Tax tips and tax return hints

The End of Financial Year is almost upon us. To help you complete your tax return, we’ve provided an overview of the types of tax offsets and deductions you may be entitled to claim plus some handy tax tips and hints.


Tax offsets and deductions

You may be entitled to the following tax offsets (rebates) and deductions for the year ended 30 June 2018.

Private health insurance offset

Depending on your income and age, you may be eligible for a tax offset of up to 35 per cent on your health insurance.

If you haven’t claimed a reduced premium from your health fund, then you can claim an offset in your tax return.

Spouse super contribution offset

If you made personal superannuation contributions on behalf of a spouse, there is a tax offset of up to $540 per year.  This is available for spouse contributions of up to $3,000 per year, where your spouse earns less than $37,000 per year, and a partial tax offset for spousal income up to $40,000 per year.

Net medical expenses tax offset

You may be eligible for this tax offset until 30 June 2019, if you have out-of-pocket medical expenses relating to disability aids, attendant care or aged care.

Child care subsidy

From 2 July 2018, the Child Care Subsidy (CCS) replaces the Child Care Benefit and the Child Care Rebate. If you currently receive assistance with child care fees, you need to complete an online Child Care Subsidy assessment using your Centrelink online account through myGov. If you don’t need assistance with child care fees until after 2 July 2018, you can start claiming the CCS using your Centrelink online account through myGov after that date.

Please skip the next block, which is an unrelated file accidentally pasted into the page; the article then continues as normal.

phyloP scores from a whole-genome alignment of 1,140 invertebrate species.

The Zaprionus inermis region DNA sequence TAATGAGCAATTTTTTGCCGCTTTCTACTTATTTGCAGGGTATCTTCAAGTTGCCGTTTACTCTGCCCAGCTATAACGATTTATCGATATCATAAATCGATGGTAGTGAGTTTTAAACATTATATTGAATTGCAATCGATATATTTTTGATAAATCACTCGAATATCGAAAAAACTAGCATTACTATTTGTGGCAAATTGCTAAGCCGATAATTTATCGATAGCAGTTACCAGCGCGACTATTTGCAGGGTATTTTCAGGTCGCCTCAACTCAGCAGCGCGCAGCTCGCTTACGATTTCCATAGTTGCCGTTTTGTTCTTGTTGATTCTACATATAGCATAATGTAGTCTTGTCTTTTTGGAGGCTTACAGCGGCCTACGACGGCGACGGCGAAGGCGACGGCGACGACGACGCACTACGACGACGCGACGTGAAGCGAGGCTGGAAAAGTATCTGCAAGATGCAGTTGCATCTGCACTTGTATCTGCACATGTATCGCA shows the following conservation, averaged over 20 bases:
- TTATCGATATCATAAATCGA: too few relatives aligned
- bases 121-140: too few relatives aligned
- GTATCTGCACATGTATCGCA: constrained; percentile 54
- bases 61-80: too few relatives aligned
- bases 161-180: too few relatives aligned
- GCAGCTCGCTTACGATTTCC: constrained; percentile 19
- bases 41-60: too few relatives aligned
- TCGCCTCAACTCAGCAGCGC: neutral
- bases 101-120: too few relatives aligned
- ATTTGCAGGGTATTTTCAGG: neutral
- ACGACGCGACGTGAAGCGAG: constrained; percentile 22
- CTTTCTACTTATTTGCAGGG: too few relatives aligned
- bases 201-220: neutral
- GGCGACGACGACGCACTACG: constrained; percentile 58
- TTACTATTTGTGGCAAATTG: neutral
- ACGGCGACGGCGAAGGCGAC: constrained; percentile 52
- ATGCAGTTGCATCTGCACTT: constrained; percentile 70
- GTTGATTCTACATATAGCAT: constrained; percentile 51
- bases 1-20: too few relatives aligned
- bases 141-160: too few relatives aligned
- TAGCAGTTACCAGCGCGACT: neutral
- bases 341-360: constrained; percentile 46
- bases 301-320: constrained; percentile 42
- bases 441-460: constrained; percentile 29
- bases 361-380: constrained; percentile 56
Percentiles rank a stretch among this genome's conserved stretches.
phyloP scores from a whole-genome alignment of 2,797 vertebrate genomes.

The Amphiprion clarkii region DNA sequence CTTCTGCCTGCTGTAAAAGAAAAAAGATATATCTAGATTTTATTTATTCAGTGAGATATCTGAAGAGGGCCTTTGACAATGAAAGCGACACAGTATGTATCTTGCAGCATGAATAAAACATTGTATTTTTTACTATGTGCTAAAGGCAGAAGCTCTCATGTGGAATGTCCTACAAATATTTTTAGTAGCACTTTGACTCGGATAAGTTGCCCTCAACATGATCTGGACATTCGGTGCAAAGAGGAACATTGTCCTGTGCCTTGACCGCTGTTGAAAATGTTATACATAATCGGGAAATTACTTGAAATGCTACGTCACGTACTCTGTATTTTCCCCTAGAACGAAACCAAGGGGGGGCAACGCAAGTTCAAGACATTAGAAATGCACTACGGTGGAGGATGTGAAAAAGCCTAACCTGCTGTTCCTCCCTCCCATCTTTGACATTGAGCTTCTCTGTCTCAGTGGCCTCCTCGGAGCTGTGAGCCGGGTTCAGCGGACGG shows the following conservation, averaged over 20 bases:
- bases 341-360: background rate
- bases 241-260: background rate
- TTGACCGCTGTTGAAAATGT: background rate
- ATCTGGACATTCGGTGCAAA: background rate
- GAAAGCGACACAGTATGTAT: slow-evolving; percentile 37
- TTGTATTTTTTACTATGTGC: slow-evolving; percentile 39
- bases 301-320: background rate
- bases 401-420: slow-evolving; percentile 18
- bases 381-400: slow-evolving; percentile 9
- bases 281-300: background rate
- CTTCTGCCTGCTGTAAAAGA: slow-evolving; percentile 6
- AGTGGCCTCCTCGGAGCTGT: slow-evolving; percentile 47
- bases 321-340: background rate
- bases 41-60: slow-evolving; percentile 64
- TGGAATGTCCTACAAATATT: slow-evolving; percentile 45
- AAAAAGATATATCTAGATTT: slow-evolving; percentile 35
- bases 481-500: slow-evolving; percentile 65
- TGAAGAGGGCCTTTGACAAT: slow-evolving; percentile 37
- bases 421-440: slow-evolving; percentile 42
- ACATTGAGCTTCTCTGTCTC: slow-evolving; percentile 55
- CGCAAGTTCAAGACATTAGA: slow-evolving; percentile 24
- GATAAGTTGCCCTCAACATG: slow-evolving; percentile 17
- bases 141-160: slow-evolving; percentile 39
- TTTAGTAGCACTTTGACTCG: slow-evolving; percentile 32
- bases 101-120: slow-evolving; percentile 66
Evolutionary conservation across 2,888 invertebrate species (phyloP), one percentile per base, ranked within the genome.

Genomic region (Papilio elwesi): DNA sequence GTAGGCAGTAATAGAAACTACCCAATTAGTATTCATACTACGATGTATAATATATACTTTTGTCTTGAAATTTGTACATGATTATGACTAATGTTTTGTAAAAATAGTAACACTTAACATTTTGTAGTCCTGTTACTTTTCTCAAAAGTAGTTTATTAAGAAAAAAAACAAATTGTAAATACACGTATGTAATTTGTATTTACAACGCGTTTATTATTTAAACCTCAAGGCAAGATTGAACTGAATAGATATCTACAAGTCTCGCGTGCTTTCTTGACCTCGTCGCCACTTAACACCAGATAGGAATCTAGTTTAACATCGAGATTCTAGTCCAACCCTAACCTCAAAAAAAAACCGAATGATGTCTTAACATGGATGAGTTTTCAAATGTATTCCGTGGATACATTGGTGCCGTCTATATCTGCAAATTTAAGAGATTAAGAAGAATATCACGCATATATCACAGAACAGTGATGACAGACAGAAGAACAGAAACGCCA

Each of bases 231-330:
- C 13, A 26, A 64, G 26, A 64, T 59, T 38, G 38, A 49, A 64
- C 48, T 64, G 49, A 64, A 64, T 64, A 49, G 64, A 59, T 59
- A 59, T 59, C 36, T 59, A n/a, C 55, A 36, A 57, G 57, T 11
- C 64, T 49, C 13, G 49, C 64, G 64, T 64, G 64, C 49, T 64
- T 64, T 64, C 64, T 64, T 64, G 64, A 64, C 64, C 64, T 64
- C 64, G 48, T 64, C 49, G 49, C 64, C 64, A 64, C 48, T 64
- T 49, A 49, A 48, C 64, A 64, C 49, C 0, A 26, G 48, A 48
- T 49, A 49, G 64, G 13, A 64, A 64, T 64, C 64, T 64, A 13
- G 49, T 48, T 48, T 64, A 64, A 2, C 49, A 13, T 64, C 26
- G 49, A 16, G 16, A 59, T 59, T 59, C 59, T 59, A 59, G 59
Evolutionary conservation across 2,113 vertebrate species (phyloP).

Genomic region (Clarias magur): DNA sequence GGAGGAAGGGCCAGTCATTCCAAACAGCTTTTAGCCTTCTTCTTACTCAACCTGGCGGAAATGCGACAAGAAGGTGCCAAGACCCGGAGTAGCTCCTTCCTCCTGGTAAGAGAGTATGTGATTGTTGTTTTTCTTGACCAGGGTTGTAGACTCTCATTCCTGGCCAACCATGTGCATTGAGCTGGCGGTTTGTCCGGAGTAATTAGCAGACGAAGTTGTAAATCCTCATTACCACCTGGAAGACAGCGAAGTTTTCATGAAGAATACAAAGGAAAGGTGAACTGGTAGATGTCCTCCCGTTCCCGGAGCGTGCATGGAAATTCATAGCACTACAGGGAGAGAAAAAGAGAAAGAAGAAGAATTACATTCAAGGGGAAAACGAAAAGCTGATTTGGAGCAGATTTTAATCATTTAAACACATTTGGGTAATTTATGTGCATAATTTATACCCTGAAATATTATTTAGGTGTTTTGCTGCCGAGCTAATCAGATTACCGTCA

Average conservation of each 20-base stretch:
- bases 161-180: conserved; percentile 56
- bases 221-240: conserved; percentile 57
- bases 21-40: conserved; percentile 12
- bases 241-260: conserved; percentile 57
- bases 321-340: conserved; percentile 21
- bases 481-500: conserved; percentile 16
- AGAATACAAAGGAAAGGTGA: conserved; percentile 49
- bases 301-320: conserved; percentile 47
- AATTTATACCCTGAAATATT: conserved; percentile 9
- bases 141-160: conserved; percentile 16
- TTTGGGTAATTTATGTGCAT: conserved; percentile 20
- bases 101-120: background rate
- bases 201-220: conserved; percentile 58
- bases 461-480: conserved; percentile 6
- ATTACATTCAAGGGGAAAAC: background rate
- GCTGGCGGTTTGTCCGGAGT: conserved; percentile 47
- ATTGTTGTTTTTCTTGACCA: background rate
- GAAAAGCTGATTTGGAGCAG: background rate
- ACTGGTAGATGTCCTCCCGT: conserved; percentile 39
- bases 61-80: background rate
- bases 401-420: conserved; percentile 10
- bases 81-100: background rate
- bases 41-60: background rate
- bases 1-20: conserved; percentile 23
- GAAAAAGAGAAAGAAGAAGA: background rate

The CCS is calculated based on your family income. If your family earns $186,958 or less, you won’t have an annual cap on your CCS. If your family earns more than $186,958 and under $351,248, your CCS will be subsidized up to the annual cap of $10,190 per child each financial year. The CCS is not payable if your family income is $351,248 or more.

To be eligible, your child must meet immunisation requirements and be 13 or under and not attending secondary school unless an exemption applies.

Senior Australians pensioner tax offset

If you are eligible for the senior Australians pensioner tax offset (SAPTO) you are able to earn more income before you have to pay tax and the Medicare levy. In the 2017/18 financial year, you will pay no tax on an annual income less than: